Autism is a severe neurodevelopmental disorder characterized by impairments in social interaction, deficits in verbal and non-verbal communication, and repetitive behavior and restricted interests. Emerging evidence suggests that aberrant neuroimmune responses may contribute to phenotypic deficits and could be appropriate targets for pharmacologic intervention. Interleukin (IL)-6, one of the most important neuroimmune factors, has been shown to be involved in physiological brain development and in several neurological disorders. For instance, findings from postmortem and animal studies suggest that brain IL-6 is an important mediator of autism-like behaviors. In this review, a possible pathological mechanism behind autism is proposed, which suggests that IL-6 elevation in the brain, caused by the activated glia and/or maternal immune activation, could be an important inflammatory cytokine response involved in the mediation of autism-like behaviors through impairments of neuroanatomical structures and neuronal plasticity. Further studies to investigate whether IL-6 could be used for therapeutic interventions in autism would be of great significance

Background: Although the cellular mechanisms responsible for the pathogenesis of autism are not understood, a growing number of studies have suggested that localized inflammation of the central nervous system (CNS) may contribute to the development of autism. Recent evidence shows that IL-6 has a crucial role in the development and plasticity of CNS. 

Methods: Immunohistochemistry studies were employed to detect the IL-6 expression in the cerebellum of study subjects. In vitro adenoviral gene delivery approach was used to over-express IL-6 in cultured cerebellar granule cells. Cell adhesion and migration assays, DiI labeling, TO-PRO-3 staining and immunofluorescence were used to examine cell adhesion and migration, dendritic spine morphology, cell apoptosis and synaptic protein expression respectively.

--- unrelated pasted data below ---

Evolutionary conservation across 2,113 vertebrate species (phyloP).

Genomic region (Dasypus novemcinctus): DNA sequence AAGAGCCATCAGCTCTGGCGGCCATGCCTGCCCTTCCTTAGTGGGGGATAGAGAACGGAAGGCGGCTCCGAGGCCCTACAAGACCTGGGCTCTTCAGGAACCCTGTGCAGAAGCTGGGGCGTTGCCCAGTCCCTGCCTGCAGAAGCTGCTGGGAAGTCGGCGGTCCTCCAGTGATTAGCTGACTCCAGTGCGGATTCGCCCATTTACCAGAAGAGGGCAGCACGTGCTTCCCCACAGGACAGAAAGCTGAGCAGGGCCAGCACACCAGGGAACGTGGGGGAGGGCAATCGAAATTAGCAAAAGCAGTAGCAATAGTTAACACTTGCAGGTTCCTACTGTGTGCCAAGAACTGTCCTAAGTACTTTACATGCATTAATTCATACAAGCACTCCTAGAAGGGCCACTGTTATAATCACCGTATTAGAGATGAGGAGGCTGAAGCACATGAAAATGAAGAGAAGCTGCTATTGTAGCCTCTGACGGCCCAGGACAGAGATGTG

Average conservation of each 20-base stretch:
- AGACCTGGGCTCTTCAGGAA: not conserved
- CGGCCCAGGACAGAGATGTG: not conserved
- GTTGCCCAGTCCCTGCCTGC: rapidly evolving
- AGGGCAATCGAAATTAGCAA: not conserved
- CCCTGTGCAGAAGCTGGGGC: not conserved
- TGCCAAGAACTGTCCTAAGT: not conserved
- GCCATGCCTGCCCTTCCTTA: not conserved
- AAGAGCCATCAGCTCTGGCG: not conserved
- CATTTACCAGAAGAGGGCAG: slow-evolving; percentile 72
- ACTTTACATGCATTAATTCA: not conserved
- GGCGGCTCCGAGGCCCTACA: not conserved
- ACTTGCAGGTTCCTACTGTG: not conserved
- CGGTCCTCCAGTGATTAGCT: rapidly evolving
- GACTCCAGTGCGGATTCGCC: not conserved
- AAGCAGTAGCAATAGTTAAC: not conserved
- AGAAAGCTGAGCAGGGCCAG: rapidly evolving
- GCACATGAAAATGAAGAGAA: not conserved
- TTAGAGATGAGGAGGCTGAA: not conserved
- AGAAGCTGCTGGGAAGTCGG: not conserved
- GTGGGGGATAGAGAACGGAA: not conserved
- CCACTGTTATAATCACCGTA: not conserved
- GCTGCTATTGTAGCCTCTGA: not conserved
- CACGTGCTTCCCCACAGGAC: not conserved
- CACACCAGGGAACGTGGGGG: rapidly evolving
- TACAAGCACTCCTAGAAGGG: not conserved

Results: In this study, we found that IL-6 was significantly increased in the cerebellum of autistic subjects. We investigated how IL-6 affects neural cell development and function by transfecting cultured mouse cerebellar granule cells with an IL-6 viral expression vector. We demonstrated that IL-6 over-expression in granule cells caused impairments in granule cell adhesion and migration but had little effect on the formation of dendritic spines or granule cell apoptosis. However, IL-6 over-expression stimulated the formation of granule cell excitatory synapses, without affecting inhibitory synapses.

Conclusions: Our results provide further evidence that aberrant IL-6 may be associated with autism. In addition, our results suggest that the elevated IL-6 in the autistic brain could alter neural cell adhesion, migration and also cause an imbalance of  excitatory and inhibitory circuits. Thus, increased IL-6 expression may be partially responsible for the pathogenesis of autism.  

Brain IL-6 elevation causes neuronal circuitry imbalances and mediates autism-like behaviors.
Abnormal immune responses have been reported to be associated with autism. A number of studies showed that cytokines were increased in the blood, brain, and cerebrospinal fluid of autistic subjects. Elevated IL-6 in autistic brain has been a consistent finding. However, the mechanisms by which IL-6 may be involved in the pathogenesis of autism are not well understood. Here we show that mice with elevated IL-6 in the brain display many autistic features, including impaired cognitive abilities, deficits in learning, abnormal anxiety traits and habituations, as well as decreased social interactions. IL-6 elevation caused alterations in excitatory and inhibitory synaptic formations and disrupted the balance of excitatory/inhibitory synaptic transmissions. IL-6 elevation also resulted in an abnormal change in the shape, length and distributing pattern of dendritic spines. These findings suggest that IL-6 elevation in the brain could mediate autistic-like behaviors, possibly through the imbalances of neural circuitry and impairments of synaptic plasticity.